Getting to know House Composite’s Chidera Uzoka
By Mikaela Delos Santos, Publishing Editor
I was without caffeine, deprived of sleep, and spiritually ‘off’ that morning. I had decided to meet up for an interview with local digital artist House Composite. I set my recorder in front of me, getting myself ready to chat with her. As I waited in a caffeine-withdrawal daze, I was met with an aura of calm as she approached our booth.
Also known as Chidera Uzoka, House Composite is an incoming second year Info Design student at Mount Royal University (MRU), artist, and young entrepreneur. I initially first met Uzoka at an online speed-friending event held during the lockdown where she first told me about her art, mostly focusing on portraits that she digitally paints on her tablet.
As we sat down over coffee, Uzoka told me the story of how House Composite came to be. Despite the easy energy she emitted, I felt her passion for her work, her faith, and her culture.
“It started the summer before I came into University. It was [during] COVID that I first started it. I played basketball in high school and I actually shattered my knee at the time and so I couldn’t move,” she started.
Uzoka was bedridden while she recovered from her knee injuries. At the time, her father gave her a Surface Pro tablet, initially to be used for her upcoming semester at Mount Royal. Having nowhere to go due to her injury, her tablet became a tool for her creativity to ignite.
I asked Uzoka where the name of her business House Composite came from. With a shy giggle she told me it was the creation of a word generator, although she embraced the brand name and gave it meaning.
“Your house is where you can be most comfortable, and composite is a collection of things compiled together. And so when I think of House Composite, when I think of art, it’s that place where that safe place where things come together for you to be creative and for you to ultimately have your home.”
And through her art, I can tell she is at her safe place that rightly manifested in her portraits. I then realized where the calm energy came from.
As I came to know Uzoka through our conversations, her paintings revolved around three things. Her culture, faith, and family.
“I love renaissance art and like looking at art of the past and things like that, but you don’t really see people that look like me.”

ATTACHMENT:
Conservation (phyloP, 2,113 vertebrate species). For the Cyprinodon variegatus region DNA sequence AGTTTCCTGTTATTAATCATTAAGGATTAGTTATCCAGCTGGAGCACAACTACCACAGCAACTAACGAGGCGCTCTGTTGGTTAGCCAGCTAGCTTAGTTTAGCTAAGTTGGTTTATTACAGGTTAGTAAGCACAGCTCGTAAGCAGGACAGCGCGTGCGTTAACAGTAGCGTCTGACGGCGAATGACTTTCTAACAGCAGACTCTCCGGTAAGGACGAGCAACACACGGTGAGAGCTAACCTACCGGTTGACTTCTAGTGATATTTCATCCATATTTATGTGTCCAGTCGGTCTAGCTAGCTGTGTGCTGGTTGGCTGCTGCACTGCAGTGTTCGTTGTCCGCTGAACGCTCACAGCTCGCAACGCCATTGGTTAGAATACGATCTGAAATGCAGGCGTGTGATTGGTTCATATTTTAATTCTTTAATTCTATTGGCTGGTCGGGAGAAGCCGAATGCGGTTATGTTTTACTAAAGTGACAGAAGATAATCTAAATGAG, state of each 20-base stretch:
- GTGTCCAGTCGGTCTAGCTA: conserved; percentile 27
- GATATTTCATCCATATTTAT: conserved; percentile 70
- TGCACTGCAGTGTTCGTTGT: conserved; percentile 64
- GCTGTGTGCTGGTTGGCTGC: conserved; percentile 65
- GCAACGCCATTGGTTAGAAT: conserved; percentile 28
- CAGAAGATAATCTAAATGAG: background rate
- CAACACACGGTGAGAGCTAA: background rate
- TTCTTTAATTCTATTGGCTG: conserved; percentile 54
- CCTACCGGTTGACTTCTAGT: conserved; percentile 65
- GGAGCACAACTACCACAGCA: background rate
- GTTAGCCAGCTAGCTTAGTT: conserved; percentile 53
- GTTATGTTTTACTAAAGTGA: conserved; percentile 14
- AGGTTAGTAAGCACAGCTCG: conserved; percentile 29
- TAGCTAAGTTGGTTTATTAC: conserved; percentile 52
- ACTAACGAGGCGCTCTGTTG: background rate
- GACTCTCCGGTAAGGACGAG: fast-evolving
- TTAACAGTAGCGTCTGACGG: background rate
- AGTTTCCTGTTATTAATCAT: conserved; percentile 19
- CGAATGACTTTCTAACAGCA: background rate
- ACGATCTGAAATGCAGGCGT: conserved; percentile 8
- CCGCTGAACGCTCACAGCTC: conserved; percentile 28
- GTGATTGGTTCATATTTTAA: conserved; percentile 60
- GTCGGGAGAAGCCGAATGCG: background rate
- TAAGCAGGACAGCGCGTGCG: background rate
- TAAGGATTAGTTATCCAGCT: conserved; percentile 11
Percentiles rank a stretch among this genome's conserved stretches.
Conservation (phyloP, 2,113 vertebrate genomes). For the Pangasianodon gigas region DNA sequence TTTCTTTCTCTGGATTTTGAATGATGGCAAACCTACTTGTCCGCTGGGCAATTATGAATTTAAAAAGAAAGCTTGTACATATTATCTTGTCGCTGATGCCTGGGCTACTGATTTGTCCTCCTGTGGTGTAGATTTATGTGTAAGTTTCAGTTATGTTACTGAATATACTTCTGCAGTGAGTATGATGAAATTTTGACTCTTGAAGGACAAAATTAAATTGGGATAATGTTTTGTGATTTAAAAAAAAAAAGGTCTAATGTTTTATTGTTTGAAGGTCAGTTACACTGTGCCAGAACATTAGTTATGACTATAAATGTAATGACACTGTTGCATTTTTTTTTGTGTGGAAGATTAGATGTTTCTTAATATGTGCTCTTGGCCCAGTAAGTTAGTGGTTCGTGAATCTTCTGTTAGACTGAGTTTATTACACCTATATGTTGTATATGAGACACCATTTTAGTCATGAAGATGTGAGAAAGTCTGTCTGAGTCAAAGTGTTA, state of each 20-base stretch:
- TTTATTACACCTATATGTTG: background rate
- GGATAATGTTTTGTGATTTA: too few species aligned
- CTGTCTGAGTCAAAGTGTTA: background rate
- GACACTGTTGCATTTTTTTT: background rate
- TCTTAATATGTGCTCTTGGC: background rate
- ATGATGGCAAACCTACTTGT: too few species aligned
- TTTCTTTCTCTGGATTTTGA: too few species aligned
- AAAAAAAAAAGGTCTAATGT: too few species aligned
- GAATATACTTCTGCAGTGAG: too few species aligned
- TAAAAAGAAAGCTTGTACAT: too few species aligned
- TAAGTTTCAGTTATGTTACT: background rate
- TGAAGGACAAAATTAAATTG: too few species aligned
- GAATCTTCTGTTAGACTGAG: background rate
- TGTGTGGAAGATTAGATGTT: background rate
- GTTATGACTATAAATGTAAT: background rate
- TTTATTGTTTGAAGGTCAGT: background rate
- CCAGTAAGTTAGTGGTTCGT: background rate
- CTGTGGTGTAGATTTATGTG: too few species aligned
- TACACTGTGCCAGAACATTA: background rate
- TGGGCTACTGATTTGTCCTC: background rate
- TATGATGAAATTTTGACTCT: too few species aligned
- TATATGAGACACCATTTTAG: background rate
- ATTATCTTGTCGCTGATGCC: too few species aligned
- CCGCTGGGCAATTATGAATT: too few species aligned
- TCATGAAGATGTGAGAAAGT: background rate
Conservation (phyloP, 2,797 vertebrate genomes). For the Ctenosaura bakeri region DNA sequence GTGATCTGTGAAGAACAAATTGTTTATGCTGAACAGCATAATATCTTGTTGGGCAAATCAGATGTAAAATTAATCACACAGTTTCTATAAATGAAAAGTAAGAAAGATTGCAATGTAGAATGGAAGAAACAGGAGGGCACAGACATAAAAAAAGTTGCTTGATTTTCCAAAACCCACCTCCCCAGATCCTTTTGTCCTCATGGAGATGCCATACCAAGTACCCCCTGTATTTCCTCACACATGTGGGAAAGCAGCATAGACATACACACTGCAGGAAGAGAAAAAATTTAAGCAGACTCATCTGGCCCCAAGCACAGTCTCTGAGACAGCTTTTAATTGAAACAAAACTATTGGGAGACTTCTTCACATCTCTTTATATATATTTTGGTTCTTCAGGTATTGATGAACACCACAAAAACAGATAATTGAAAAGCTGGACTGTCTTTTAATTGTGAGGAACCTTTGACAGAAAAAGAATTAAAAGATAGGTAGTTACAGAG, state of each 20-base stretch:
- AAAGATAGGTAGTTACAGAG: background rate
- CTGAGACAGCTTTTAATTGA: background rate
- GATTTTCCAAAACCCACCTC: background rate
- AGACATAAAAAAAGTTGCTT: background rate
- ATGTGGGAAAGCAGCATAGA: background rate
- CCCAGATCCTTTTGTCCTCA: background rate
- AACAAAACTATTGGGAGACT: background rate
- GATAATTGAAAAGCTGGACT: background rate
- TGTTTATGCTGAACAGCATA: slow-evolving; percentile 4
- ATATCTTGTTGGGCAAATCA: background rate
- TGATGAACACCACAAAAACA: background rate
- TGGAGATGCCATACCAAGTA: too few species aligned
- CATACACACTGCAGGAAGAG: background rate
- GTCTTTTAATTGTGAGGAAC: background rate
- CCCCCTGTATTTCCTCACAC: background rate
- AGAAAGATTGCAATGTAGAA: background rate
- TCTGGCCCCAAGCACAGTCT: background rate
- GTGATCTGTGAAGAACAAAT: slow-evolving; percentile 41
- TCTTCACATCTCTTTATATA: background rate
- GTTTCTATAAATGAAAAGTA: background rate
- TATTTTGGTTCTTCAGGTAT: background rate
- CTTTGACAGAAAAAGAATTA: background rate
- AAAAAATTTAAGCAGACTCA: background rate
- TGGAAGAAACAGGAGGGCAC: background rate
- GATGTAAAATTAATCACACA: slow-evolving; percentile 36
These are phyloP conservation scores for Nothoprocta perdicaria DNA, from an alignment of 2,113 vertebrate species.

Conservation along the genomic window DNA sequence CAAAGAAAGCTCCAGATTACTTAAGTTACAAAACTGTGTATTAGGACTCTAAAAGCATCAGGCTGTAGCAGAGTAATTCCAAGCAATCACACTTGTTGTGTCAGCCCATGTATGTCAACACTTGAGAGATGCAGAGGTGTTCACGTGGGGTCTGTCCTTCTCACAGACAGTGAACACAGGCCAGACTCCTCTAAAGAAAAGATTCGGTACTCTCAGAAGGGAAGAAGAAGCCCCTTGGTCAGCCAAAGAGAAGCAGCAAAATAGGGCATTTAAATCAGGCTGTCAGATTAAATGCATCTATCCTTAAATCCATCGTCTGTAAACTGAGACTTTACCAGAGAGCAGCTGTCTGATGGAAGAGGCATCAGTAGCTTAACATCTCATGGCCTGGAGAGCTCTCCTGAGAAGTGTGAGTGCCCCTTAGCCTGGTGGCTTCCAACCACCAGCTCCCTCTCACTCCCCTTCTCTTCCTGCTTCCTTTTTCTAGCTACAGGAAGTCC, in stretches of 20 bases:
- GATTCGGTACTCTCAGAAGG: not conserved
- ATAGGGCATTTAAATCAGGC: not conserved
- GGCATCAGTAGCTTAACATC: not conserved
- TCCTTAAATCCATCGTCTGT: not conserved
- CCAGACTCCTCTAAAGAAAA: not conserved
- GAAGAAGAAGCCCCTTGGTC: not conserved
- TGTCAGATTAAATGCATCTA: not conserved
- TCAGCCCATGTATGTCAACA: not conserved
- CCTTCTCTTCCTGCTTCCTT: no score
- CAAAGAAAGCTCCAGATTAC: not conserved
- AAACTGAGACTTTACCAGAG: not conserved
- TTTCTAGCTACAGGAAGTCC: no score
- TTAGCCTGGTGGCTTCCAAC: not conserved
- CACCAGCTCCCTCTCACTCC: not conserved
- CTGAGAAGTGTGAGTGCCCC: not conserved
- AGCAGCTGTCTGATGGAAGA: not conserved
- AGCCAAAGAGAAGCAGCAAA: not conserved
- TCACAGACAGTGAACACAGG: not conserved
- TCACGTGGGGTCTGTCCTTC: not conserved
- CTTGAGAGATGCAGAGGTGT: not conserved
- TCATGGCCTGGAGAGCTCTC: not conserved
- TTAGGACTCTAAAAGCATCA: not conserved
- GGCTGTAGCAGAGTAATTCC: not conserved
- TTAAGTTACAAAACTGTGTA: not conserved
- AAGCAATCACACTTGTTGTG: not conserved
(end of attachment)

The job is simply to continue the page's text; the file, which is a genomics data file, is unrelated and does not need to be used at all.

“I know my blackness is something that’s obviously a part of me. It doesn’t define me, but it’s a part of me and it’s an important part of me. It’s one of those things where I can express who I am as a person through my art. And that’s kind of what it kind of moved towards where I see all these people that I enjoy, like their music or their art or one of my favorite sports like basketball,” Uzoka adds.
Uzoka was born in Nigeria but grew up in Calgary. Blue, a prominent colour in her paintings, defined her connection to her culture.
“[Blue has] so much depth to it. You look at the ocean, what’s in the ocean? You don’t know except if you explore the sky, like there’s so much out there. We don’t know unless you explore it. And when it comes to black culture, it has so much depth and so many moving parts to it that [when] you look at it from the surface, it looks pretty, it looks like it’s rich and beautiful, but there’s so much in it.”
Uzoka’s faith is her biggest inspiration for her portraits
“When I paint people, it’s like I’m painting that likeness of God and we’re called to be creators in that sense. And so when I paint people, I’m not only painting what God created. [That’s already] the highest form of what God created is like humanity, and when I paint that it reflects God. But it also reflects the nature of being creative and being who God called me to be in that sense.”
Throughout our chat, I could feel the love and admiration for the man in her life. It was Uzoka’s father who kept motivating her to grow House Composite.
“I remember my dad, [when I] was learning digital art. He [said], ‘You should sell this’. And I’m like, yeah, maybe I should. And so I went and he actually bought me my website. He bought me the domain for the year and he’s like, ‘I’ll give you this like starting point and then you can go for them from there.’”
Our conversation continued naturally, forgetting the fact that we had my recorder in between us, and we came to a beautiful realization that everything was destined for Uzoka and House Composite. The stars have aligned, from when she first started painting due to her injury, to now selling her art in markets, her website, and getting offered big projects. Throughout the process, I noticed that there was an evolution to the art she makes now.
“There’s so much for me to learn. And I think that’s kind of what has evolved my art in that sense, I think when you humble yourself and you’re like, I’m not that great, that’s when you can become great. You know what I mean? And so House Composite has given me that opportunity to see like, hey, there’s so much for you to learn in that.”